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Ladies' Launchpad / Kathy McShane

To some, being an entrepreneur means "doing it my way." After all, isn't this one of the major drivers to starting your own business? Well, for me, that was the case.

However, in order to get things done and to grow my business, I needed to motivate the people who were helping me with this quest. Many of the individuals who worked with me were consultants. As the company grew, I hired more employees. I found that regardless of their employment status, it was critical that they felt like they were part of the big picture. I knew I had to communicate how important they were to the process.

Here are a few others things that I learned along the way:

Be a real person: Respect people. Show that you don't know it all. Have a sense of humor and be sure to have empathy for them.

The buck stops here: When you hold yourself accountable, it sets the stage for others to be accountable. Be the role model. If you work hard and have some fun, employees will as well. Celebrate their successes and take responsibility for their failures.

Have an open line of communication: Let your employees know that you will celebrate the great things they do. When things are not going well, provide them with authentic feedback. Employees will respect this because there will be few surprises. I know this is not always easy, however, we owe it to our employees.

One size does not fit all: Be sure to have a clear understanding of each employee's strengths and weaknesses. No two people are the same and you certainly don't want that in your organization. Differences are a source of strength that creates great results. Set reasonably high goals. Allow them to succeed or fail on their own. If you have confidence in them, you will be surprised by the positive response.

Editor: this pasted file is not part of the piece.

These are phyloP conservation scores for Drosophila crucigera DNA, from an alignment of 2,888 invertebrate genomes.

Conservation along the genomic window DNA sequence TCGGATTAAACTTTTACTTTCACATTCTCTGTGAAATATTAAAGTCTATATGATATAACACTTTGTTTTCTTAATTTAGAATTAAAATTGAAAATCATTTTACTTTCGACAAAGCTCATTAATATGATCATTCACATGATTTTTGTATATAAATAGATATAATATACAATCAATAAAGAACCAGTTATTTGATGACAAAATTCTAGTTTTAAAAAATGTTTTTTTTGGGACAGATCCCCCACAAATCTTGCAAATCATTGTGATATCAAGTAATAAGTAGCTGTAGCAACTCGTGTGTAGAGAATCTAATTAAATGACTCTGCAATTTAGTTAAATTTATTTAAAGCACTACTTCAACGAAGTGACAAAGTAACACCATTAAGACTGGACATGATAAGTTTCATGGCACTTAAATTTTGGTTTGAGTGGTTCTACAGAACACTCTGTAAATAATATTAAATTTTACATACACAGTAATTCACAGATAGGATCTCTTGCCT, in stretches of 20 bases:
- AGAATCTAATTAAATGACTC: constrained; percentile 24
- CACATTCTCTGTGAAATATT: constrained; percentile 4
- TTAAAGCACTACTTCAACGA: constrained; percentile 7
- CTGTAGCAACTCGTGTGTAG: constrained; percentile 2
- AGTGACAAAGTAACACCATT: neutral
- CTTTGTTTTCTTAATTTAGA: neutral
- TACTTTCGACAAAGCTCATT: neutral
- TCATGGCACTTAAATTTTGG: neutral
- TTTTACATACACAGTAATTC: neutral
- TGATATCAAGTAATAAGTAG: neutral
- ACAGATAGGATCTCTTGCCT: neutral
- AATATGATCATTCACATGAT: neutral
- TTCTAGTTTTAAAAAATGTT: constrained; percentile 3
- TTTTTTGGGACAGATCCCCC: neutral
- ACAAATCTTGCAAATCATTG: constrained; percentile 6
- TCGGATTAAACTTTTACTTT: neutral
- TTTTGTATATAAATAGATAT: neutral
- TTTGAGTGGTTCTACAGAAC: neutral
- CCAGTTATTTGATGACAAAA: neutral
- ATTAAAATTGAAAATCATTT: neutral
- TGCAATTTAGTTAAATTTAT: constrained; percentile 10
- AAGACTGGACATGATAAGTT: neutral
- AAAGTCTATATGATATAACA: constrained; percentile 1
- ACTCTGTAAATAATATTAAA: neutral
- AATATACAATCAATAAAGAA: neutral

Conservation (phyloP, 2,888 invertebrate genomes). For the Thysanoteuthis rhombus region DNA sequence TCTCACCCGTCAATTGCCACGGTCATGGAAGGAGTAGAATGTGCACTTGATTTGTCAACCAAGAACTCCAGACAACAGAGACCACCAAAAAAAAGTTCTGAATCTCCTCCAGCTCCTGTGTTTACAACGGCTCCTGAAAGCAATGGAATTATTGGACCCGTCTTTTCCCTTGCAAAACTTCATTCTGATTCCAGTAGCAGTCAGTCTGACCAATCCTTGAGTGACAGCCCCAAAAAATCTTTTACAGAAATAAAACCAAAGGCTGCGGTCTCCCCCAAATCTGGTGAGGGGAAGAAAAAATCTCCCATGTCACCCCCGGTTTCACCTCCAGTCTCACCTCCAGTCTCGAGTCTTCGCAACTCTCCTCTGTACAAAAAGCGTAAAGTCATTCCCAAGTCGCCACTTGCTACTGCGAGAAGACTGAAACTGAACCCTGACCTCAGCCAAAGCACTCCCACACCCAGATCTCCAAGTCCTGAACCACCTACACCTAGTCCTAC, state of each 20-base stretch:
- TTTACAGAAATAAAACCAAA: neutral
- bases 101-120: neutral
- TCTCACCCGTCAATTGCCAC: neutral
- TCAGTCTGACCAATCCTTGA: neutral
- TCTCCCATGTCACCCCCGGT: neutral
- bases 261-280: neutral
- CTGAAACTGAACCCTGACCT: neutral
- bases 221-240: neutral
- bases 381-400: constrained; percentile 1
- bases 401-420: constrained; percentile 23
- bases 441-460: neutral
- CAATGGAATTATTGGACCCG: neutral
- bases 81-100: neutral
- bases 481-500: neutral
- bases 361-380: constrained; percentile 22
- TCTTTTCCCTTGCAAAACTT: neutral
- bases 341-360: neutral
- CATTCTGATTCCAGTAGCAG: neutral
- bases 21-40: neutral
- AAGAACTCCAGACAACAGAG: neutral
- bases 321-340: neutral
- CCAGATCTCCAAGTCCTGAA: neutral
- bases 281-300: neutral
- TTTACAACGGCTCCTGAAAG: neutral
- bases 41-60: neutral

Communicate: Keep employees in the loop as much as possible. Don't burden them with information that they don't need or shouldn't know. Too much information can be detrimental, particularly if they have no control over the outcome.

Use positive reinforcement: Set up a program that acknowledges employees for doing something great. Reward them as close to the incident as possible. I normally give them something that they can share with their family or significant other. Positive reinforcement is much more powerful that punitive actions.

Kathy McShane is managing director of Ladies Who Launch, Connecticut. She can be reached at kmcshane@ladieswholaunch.com or ladieswholaunch.com.southwestct.

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